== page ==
(This piece originally appeared on Hyperallergic.com.)
By Sabine Heinlein
I recently went to the National Arts Club to watch All Me: The Life and Times of Winfred Rembert, a documentary about a 68-year-old African-American outsider artist, which is currently being screened at various locations in New York.
I had come across Rembert’s leather paintings at the most recent Outsider Art Fair. I was struck by the artist’s decorative, almost ornamental treatment of gruesome subject matter. Rembert’s multihued cotton-field paintings depicting women and men performing tedious, backbreaking labor are almost cheerful, considering the theme of racial oppression and injustice. His repetitive handling of characters and paint gives his work a patterned feel reminiscent of some children’s books. Yet the contrasts are fierce and unforgettable. The painting “All Me II” (2002) portrays countless prisoners in a chain gang holding baby blue hammers for breaking rocks. While there is something whimsical about the depiction of the prisoners, the way they are crammed onto the leather canvas, their bodies interlocking, suggests the iconic images of Auschwitz’s mass graves. People considered dead while still alive.
The narratives of Rembert’s impoverished childhood, his time in prison, and the emotional and physical torture he had to endure at the hands of whites are all drawn from his “photographic memory,” as the artist explained during the Q&A following the screening of All Me at the National Arts Club. Joining Rembert on the panel were the filmmaker, Vivian Ducat, her husband and producer, Ray Segal, and Sharyn Grossman, the club’s chairwoman, who had organized the event. Rembert should by all rights “be an angry man,” Grossman said, “but he is a happy human being.” As if trying to fit America’s complex and violent race relations into a comfortable frame, Grossman repeated her statement almost verbatim twice before the end of the panel.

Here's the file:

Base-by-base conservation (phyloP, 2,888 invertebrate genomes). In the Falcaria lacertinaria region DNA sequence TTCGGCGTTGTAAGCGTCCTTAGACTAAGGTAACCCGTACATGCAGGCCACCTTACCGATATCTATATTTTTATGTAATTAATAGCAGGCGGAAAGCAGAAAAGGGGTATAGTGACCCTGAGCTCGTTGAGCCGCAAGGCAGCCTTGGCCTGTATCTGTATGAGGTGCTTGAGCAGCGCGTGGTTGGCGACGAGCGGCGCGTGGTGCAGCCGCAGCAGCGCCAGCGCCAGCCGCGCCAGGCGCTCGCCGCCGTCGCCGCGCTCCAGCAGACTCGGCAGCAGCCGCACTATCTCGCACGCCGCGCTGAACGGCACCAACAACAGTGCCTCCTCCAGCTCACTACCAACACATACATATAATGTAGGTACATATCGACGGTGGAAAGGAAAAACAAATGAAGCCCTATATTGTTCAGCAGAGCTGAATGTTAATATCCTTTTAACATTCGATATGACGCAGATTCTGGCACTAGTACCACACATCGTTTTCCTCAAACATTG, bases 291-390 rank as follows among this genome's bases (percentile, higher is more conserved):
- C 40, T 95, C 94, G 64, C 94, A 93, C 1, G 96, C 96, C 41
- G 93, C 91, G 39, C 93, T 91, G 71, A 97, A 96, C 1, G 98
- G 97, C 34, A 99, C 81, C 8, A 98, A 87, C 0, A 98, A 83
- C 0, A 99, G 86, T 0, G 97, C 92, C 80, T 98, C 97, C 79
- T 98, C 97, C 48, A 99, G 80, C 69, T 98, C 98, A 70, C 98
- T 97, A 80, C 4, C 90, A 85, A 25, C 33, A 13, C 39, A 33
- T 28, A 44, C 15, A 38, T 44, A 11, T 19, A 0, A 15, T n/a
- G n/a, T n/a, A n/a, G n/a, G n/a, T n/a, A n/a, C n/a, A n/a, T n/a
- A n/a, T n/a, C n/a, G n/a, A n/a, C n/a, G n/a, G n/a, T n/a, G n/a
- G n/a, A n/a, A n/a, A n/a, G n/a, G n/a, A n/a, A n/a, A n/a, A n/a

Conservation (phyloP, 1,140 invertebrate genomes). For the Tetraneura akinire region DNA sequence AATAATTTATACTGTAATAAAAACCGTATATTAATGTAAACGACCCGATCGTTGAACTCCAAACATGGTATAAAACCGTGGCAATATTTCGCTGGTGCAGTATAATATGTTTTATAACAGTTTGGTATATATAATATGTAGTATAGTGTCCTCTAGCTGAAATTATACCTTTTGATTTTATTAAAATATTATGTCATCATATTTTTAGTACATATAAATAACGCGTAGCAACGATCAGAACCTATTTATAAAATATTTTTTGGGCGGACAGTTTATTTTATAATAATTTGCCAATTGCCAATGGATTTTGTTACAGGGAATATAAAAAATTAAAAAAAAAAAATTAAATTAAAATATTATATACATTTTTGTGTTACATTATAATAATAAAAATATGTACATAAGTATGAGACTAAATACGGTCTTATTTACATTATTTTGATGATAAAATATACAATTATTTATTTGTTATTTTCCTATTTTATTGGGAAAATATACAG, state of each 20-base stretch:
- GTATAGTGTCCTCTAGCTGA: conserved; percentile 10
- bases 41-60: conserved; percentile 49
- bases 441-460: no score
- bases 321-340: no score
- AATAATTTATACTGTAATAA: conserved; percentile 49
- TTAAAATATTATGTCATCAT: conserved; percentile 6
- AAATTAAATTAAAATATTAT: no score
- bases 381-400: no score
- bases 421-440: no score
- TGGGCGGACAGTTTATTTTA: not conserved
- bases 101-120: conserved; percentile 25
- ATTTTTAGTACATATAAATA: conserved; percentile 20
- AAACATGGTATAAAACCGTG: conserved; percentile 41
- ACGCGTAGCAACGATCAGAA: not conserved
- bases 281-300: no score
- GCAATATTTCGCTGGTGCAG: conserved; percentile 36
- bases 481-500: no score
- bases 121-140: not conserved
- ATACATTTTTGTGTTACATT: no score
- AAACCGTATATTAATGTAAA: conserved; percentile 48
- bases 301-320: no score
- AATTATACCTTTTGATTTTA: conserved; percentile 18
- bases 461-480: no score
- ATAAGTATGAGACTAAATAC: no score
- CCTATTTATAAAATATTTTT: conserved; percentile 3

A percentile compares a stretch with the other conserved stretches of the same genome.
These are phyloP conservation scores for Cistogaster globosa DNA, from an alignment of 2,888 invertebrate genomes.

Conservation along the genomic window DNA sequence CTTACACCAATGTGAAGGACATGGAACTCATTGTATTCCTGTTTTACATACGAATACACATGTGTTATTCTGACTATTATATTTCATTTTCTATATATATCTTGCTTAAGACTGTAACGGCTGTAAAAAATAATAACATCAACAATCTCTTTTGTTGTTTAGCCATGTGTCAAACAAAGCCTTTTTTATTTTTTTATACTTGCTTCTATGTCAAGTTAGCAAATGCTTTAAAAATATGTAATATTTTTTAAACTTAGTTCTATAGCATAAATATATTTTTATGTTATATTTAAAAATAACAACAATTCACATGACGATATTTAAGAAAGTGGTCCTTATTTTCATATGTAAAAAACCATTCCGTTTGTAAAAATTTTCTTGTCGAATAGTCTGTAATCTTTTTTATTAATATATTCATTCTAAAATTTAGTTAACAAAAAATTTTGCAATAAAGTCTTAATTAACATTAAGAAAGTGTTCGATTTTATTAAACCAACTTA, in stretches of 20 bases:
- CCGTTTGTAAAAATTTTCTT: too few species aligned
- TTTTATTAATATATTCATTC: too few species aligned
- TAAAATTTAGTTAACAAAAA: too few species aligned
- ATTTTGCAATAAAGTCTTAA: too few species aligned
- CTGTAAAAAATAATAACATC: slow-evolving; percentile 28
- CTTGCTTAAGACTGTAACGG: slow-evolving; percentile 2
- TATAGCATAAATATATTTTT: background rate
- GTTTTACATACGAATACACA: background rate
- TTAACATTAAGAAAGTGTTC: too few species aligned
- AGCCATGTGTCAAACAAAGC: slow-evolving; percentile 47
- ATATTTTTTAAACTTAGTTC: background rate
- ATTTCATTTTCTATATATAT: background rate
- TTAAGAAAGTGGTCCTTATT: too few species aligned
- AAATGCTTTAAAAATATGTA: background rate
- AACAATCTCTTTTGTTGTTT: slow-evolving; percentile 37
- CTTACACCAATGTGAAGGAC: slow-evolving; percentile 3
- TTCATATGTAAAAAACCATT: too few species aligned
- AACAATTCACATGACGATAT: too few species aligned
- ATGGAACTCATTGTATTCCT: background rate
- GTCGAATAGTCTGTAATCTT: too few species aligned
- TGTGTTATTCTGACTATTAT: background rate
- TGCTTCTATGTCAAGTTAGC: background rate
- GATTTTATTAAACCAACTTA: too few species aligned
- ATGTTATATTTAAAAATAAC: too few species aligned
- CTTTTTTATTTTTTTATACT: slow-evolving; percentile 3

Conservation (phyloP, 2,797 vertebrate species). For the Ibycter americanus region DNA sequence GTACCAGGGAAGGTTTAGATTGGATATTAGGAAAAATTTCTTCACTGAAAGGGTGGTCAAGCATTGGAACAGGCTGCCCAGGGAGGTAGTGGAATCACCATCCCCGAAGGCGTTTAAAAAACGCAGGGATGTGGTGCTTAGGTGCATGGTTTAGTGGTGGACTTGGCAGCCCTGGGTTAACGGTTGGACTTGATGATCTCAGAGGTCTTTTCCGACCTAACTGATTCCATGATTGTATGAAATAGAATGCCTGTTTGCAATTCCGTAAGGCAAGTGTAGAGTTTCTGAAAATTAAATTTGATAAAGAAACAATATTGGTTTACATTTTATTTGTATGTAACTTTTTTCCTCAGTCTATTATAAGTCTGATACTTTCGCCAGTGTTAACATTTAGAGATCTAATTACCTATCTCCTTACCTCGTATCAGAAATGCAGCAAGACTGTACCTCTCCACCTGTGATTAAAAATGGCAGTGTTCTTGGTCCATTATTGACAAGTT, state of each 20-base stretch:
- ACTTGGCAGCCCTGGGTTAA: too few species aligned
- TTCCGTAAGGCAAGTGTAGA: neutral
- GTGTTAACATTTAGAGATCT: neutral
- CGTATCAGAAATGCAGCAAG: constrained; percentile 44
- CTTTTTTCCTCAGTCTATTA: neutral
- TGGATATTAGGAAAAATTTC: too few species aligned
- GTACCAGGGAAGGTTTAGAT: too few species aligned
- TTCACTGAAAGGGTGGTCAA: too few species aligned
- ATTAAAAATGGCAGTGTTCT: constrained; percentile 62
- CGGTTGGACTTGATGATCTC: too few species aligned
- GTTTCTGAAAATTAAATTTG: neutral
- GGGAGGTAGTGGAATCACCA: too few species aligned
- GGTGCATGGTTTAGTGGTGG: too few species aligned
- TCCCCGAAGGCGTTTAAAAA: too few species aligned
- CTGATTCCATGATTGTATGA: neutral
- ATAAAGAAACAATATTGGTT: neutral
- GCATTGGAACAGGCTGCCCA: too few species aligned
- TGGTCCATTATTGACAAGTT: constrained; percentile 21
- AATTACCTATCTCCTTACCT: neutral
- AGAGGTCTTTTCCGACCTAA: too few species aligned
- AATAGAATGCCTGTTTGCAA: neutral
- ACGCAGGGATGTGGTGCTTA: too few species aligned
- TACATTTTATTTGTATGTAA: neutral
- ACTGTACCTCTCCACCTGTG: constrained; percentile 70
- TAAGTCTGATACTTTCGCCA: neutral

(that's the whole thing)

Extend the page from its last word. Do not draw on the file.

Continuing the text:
Why did this notion make me uncomfortable? Because I wondered whether this primarily white audience would still like Rembert if he were angry. Would we shun him? Lock him up?
Winfred Rembert answering questions at the National Arts Club (photo by the author for Hyperallergic)
There was another, more immediate notion that made me sad. In the film, Rembert appears to be respected and well liked in his African-American community, but it is clear that his work does not get the same recognition there as it does from the predominantly white, art-loving community that has adopted him. “I would love to be recognized by my own people,” Rembert said to the audience at the Arts Club.
After having written a book about three former prisoners of color, I have to admit that I find myself very sensitive to racial incongruities. Many of my concerns played out during the Q&A. It was evident that the predominantly white audience preferred to ask art-related questions rather than confront the artist’s dire subject matter.
Referring to the repetitive dots of white paint in his cotton-field paintings, a woman in the audience asked Rembert whether he had ever seen “the aboriginal paintings with the white dots.”
“No, ma’am, I have not,” Rembert responded politely.
“Have you ever been to an art museum?” another white woman wanted to know.
“Ten years ago I didn’t even know who [Horace] Pippins was,” he responded. “I’m just now trying to see what other artists are doing.”
Someone else asked whether his methods have changed over the years. Rembert explained that his paintings have become more colorful because until recently leather dyes — regular paint tends to crack on leather — were only available in very limited colors.
“The color white just came along in the past five years,” he said.
Rembert literally works through his torturous memories from rural Georgia. Repetitive, relentless, perfectionist, and clean, his paintings have a ritualistic, obsessive-compulsive quality. (The artist, by the way, travels from his home in New Haven to his exhibitions in New York with a large piece of marble so he can punch, carve, and stamp dots into leather at night in his hotel room without waking his wife, Patsy.)
Winfred Rembert, “The Lynching” (1999), panel 1 of 3, dye on carved and tooled leather, each panel: 35 x 33 in (click to enlarge) (image via Hudson River Museum)
Rembert suffered from alienation and torture at the hands of whites for almost as long as he can remember. As a child his mother was told, in front of him, by one of the white brothers who owned the convenience store in his hometown that her son would “never be a damn thing.” His “mama” advised him that “if white folks do you wrong, let them do it.” In the ’60s, Rembert took part in civil rights demonstrations and was arrested and lynched. In the film he graphically describes how he was tied up and hung, and how one of the white cops carved into his genitals with a knife. It was when the blood ran down his legs that he remembered his mama’s advice. He survived the experience, only to be sent to prison.